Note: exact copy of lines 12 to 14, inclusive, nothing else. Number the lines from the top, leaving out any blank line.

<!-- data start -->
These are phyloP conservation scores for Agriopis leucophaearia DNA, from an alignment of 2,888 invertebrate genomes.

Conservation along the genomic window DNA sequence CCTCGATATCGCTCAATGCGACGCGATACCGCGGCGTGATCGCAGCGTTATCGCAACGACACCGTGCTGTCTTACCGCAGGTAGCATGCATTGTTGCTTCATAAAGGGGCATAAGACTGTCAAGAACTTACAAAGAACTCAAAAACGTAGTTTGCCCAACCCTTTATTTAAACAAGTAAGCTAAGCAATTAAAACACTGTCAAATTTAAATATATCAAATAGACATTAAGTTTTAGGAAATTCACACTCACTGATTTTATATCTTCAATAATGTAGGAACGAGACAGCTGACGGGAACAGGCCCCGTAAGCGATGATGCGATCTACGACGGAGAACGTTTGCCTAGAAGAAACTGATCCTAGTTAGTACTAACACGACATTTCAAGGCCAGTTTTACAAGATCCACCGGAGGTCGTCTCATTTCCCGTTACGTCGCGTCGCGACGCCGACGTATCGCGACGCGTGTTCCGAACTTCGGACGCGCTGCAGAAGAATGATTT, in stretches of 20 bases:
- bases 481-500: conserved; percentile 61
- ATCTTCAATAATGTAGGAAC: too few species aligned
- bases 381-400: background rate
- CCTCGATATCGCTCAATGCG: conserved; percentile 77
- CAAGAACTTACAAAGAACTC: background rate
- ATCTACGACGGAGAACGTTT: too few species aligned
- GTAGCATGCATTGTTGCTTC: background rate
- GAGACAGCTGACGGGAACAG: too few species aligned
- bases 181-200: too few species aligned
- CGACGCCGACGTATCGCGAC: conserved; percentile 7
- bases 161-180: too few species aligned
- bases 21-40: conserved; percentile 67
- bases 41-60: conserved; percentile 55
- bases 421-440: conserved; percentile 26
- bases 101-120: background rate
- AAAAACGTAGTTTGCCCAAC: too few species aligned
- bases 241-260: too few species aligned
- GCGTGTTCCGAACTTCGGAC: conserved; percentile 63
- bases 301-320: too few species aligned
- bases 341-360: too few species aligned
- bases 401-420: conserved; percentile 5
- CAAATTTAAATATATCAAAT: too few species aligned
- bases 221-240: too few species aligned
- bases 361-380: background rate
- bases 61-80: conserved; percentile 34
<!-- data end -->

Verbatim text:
- CGACGCCGACGTATCGCGAC: conserved; percentile 7
- bases 161-180: too few species aligned
- bases 21-40: conserved; percentile 67